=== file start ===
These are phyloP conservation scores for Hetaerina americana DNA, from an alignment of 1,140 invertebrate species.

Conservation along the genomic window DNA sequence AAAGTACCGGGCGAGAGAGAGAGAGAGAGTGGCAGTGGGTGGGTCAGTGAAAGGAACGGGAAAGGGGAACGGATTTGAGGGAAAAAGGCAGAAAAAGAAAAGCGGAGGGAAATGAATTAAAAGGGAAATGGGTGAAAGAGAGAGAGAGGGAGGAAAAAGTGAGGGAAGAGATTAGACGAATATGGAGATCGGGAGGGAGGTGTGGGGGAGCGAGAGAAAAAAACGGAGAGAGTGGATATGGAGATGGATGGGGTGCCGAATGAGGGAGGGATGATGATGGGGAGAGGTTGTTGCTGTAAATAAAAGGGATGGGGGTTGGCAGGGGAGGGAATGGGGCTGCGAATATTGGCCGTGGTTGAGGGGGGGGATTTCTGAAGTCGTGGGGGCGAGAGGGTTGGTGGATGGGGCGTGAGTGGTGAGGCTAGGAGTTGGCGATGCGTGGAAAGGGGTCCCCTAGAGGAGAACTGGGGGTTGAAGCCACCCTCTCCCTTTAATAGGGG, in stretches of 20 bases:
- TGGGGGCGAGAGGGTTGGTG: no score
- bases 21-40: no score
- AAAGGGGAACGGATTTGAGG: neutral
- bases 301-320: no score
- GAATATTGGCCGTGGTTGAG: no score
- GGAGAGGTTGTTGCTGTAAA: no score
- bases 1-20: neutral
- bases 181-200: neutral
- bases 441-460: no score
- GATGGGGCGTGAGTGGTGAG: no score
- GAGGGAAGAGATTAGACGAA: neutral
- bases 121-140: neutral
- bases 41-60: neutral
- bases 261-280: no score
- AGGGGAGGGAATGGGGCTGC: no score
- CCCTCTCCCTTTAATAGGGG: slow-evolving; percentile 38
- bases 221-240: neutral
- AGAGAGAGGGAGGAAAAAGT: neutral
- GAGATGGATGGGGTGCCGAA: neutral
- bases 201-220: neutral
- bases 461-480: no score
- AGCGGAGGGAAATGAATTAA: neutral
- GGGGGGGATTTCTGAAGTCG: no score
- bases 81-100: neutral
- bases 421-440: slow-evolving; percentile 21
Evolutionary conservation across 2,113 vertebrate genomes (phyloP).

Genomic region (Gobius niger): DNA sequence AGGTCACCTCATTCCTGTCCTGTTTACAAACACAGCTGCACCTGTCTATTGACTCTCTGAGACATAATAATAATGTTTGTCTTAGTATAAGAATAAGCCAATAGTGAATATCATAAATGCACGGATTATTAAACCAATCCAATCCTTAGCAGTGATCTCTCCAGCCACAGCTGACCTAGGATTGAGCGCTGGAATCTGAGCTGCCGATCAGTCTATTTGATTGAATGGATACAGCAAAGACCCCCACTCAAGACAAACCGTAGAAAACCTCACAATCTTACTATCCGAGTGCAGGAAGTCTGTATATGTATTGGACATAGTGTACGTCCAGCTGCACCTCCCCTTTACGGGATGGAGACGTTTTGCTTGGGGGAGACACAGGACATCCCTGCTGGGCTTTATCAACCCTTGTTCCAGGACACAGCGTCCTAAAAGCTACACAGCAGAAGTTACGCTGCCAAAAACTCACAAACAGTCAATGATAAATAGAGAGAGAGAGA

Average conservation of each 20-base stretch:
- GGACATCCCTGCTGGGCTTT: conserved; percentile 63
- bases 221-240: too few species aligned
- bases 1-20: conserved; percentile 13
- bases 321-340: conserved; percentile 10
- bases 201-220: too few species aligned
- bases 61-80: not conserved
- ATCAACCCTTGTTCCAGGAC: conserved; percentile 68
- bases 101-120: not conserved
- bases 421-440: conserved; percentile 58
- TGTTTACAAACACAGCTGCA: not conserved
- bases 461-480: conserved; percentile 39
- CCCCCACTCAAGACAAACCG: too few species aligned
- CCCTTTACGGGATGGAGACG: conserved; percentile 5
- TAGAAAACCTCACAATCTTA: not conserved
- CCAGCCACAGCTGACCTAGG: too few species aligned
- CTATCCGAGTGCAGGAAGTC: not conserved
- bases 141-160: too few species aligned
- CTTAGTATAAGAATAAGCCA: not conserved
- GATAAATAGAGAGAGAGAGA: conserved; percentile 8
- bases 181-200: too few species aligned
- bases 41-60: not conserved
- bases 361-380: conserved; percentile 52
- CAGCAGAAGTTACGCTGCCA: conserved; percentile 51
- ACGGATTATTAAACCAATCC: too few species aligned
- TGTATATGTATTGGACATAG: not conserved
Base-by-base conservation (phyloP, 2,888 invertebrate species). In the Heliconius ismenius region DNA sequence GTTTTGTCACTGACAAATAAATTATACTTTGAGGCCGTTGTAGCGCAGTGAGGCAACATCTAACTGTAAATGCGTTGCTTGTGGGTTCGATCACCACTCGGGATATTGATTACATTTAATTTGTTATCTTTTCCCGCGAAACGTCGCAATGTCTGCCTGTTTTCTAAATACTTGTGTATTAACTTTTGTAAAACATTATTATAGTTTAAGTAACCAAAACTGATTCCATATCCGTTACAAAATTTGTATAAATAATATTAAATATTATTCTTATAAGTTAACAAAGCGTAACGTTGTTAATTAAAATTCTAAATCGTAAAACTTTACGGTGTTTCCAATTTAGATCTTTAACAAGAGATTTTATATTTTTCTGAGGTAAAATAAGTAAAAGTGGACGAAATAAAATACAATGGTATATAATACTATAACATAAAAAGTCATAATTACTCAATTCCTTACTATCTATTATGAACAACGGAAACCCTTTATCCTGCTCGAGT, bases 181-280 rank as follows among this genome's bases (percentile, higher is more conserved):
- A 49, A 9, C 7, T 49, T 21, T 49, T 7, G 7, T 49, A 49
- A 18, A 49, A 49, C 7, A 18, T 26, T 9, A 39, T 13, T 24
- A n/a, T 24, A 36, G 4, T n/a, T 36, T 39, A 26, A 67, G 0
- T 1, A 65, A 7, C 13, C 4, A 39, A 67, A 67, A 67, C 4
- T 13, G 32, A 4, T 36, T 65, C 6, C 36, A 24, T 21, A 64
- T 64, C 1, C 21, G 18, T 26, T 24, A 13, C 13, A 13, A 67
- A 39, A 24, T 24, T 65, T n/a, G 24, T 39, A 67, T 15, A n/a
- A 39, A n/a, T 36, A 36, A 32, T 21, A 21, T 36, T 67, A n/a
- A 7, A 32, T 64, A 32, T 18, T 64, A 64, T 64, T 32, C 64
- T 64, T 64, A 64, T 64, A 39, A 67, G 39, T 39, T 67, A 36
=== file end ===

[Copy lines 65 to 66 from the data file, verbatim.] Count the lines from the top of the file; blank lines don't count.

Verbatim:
- A 7, A 32, T 64, A 32, T 18, T 64, A 64, T 64, T 32, C 64
- T 64, T 64, A 64, T 64, A 39, A 67, G 39, T 39, T 67, A 36